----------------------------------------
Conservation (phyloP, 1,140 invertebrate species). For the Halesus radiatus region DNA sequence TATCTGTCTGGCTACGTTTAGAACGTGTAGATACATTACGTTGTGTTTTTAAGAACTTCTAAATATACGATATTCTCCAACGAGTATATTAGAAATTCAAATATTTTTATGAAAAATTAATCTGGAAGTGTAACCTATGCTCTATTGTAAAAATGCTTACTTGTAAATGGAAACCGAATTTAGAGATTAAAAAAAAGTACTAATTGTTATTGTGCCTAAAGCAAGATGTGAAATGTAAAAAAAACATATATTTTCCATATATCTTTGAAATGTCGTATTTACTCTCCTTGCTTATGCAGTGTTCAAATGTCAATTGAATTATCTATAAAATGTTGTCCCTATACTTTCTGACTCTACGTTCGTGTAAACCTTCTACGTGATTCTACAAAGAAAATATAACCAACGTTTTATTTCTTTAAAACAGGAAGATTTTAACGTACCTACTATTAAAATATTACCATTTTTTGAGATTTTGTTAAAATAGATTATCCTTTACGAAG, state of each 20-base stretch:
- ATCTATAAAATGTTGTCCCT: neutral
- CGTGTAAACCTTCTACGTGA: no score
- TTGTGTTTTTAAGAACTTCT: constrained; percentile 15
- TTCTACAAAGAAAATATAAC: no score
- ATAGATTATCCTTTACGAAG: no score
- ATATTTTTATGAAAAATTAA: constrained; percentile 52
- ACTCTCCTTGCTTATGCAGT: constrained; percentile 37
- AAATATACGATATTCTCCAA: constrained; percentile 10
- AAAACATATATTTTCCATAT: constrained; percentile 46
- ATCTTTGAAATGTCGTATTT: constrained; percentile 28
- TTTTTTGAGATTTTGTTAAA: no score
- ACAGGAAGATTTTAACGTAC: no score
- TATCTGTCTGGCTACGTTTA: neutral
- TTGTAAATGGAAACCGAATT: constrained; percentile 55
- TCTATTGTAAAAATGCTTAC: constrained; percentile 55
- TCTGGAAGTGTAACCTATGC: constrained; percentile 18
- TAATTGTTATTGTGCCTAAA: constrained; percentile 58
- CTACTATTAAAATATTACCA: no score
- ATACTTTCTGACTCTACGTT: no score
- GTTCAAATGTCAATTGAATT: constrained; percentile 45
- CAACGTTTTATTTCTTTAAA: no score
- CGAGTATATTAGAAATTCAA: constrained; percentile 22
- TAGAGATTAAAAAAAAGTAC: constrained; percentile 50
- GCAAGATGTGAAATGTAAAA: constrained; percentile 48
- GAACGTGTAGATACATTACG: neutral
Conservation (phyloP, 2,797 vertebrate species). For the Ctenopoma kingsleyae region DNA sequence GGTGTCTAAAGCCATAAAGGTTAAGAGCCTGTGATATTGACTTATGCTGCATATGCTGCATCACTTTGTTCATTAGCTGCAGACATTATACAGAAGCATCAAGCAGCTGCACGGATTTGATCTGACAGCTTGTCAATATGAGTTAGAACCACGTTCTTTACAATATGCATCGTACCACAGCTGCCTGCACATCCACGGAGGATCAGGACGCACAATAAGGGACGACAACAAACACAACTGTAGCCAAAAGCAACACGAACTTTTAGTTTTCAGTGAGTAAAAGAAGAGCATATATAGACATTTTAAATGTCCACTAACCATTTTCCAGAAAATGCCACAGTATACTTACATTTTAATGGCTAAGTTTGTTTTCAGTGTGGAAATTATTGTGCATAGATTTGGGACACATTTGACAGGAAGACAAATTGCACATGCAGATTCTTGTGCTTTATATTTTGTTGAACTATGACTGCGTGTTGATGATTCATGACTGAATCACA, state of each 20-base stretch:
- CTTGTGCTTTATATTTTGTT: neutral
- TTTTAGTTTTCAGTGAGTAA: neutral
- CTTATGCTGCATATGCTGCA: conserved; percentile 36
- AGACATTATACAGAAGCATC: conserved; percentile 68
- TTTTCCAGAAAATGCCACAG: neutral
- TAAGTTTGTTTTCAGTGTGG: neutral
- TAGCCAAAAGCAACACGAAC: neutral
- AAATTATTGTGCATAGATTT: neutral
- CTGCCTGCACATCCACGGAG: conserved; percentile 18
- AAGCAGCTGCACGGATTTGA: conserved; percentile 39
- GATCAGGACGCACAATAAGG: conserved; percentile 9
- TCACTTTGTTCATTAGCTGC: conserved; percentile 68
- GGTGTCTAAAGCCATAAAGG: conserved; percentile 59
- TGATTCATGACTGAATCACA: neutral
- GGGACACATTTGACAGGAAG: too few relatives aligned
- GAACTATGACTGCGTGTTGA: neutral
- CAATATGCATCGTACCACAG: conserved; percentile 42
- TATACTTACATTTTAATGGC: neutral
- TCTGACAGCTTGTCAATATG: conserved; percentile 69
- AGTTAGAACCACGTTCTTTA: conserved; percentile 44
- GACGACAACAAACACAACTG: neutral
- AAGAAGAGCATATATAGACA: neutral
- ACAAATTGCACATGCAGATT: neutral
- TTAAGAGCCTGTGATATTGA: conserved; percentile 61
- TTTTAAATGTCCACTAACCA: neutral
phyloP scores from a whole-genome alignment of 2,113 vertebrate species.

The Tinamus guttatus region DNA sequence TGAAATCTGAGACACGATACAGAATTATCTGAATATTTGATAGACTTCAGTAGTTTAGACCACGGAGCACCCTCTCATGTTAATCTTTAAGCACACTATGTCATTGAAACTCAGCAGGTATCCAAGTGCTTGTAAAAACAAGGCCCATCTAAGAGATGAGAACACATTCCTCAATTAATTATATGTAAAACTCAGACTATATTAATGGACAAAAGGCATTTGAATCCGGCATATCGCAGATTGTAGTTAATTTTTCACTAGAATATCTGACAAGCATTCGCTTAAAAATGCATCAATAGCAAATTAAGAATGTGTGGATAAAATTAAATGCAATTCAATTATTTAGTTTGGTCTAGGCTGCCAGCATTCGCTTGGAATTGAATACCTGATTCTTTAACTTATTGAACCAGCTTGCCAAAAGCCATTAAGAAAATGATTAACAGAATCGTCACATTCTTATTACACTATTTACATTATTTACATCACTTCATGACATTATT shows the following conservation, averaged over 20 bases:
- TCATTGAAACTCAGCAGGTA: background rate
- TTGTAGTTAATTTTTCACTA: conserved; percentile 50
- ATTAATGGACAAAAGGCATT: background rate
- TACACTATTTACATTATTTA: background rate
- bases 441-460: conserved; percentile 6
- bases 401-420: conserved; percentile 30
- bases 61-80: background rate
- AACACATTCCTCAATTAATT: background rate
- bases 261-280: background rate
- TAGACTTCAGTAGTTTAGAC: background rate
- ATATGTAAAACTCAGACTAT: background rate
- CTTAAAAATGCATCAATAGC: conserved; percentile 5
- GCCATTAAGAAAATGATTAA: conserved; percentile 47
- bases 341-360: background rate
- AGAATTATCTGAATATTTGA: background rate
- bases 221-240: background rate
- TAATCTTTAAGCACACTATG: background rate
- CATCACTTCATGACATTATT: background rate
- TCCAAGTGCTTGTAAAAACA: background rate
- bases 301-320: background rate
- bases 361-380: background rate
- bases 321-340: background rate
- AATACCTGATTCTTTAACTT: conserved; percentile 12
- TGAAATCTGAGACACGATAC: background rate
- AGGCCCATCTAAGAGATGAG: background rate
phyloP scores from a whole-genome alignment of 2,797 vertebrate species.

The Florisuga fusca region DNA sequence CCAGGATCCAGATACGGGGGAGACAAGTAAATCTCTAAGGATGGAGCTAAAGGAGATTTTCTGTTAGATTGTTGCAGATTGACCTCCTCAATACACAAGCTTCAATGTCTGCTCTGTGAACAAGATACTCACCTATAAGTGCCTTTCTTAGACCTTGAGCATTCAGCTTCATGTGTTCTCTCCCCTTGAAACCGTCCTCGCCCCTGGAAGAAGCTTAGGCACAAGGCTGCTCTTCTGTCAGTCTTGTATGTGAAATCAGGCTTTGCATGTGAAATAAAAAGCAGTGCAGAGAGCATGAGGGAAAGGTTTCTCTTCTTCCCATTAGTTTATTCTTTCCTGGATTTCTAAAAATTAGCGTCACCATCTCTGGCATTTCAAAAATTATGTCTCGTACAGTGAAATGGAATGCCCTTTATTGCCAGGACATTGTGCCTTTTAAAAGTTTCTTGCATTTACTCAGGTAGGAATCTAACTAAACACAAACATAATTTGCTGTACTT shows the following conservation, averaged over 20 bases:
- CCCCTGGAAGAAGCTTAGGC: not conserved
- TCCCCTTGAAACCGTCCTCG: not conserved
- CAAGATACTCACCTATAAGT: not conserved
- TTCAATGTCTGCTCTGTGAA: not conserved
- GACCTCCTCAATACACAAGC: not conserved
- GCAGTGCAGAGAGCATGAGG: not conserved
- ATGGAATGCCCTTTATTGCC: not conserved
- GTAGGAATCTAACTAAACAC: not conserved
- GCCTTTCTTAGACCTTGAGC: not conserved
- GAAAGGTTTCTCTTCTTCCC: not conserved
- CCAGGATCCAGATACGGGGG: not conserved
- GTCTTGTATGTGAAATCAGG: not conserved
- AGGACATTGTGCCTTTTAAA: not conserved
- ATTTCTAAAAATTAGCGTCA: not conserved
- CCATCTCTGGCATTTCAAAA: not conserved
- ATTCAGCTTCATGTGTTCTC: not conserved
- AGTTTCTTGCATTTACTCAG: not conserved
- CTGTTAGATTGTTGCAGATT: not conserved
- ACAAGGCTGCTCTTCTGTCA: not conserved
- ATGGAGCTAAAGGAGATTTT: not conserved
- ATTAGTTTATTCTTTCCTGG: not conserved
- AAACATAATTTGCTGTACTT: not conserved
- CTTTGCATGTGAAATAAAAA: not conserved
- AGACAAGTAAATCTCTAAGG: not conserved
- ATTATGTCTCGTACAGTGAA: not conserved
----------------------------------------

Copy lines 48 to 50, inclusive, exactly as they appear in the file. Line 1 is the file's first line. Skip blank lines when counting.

- GACGACAACAAACACAACTG: neutral
- AAGAAGAGCATATATAGACA: neutral
- ACAAATTGCACATGCAGATT: neutral